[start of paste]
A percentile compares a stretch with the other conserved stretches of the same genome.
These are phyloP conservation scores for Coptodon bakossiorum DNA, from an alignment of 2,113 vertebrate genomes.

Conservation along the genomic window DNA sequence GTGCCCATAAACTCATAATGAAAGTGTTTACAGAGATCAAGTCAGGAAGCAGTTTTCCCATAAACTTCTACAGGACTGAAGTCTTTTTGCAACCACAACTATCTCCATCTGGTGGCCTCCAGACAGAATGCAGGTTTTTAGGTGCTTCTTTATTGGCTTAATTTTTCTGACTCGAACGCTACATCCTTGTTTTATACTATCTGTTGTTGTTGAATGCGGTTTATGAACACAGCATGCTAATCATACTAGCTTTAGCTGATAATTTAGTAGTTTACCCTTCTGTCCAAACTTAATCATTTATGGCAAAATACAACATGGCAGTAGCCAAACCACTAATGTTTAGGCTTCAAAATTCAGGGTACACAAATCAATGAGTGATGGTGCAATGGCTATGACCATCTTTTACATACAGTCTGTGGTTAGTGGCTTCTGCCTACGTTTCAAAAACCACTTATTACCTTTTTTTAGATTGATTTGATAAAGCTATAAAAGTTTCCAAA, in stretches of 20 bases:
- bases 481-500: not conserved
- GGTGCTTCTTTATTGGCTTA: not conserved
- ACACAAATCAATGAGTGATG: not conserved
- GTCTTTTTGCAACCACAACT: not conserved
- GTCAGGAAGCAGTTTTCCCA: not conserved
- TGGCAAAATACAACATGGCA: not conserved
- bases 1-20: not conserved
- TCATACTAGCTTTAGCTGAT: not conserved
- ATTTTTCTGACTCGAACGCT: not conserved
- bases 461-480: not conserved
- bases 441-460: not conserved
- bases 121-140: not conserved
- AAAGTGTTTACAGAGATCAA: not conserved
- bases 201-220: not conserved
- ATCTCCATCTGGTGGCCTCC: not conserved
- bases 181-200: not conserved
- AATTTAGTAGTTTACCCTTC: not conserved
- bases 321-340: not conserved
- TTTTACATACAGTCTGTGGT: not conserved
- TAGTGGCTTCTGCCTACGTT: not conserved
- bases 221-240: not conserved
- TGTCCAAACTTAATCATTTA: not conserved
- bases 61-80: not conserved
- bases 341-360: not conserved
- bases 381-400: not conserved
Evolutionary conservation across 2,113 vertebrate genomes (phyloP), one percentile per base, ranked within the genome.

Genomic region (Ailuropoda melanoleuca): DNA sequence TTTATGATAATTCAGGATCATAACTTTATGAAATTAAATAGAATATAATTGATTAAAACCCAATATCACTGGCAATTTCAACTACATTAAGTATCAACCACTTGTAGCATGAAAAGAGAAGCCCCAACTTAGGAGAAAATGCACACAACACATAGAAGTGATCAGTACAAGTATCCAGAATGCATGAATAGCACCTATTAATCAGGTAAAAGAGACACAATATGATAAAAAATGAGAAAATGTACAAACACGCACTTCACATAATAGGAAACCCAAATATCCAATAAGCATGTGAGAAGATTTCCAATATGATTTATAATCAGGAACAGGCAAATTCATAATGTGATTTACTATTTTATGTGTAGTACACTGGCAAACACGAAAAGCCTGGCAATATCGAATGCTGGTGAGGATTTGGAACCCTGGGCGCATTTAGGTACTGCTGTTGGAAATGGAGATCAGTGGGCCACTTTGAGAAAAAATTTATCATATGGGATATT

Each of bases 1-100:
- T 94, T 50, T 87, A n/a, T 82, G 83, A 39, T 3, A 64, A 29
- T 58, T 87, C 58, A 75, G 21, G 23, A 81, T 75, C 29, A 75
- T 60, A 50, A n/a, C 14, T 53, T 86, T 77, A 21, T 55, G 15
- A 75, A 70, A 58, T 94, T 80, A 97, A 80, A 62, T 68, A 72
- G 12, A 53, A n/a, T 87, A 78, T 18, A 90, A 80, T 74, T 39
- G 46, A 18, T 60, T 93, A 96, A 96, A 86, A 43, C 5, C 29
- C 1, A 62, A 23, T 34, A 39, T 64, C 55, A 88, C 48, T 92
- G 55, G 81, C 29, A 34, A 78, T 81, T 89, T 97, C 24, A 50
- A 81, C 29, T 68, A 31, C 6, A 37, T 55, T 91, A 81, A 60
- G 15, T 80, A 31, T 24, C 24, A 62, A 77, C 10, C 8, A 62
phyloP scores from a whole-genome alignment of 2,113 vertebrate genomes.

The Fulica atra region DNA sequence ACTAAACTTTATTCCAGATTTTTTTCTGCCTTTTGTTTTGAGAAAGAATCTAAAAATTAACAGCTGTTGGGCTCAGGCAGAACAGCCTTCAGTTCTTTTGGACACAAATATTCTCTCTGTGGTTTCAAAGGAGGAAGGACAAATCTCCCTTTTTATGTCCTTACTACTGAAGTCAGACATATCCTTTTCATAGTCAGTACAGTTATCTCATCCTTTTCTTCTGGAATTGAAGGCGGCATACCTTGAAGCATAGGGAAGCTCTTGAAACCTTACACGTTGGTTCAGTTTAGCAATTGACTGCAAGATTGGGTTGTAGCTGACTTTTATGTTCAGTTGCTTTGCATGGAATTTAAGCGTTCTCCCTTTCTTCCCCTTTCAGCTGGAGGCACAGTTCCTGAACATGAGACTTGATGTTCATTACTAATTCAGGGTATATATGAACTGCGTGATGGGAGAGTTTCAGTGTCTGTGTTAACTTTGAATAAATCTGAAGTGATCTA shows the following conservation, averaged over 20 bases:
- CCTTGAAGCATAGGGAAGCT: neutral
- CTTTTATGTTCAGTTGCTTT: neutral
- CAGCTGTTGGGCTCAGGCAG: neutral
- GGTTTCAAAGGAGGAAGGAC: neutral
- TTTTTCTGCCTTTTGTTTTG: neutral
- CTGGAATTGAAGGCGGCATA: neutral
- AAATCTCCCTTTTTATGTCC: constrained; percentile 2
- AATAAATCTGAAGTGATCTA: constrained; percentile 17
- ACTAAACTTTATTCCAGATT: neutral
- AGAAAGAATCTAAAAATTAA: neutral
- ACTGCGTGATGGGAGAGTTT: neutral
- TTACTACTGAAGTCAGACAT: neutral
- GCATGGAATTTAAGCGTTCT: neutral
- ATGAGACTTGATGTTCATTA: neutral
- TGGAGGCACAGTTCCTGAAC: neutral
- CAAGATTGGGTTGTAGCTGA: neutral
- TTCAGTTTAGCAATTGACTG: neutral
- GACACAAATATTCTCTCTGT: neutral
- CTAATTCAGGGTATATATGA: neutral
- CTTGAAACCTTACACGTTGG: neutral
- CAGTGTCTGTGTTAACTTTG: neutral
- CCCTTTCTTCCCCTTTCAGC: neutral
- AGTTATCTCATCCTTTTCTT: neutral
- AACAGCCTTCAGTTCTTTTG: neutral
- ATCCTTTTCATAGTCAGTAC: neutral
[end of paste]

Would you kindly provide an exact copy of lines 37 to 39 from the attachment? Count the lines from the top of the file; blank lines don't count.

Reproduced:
- G 46, A 18, T 60, T 93, A 96, A 96, A 86, A 43, C 5, C 29
- C 1, A 62, A 23, T 34, A 39, T 64, C 55, A 88, C 48, T 92
- G 55, G 81, C 29, A 34, A 78, T 81, T 89, T 97, C 24, A 50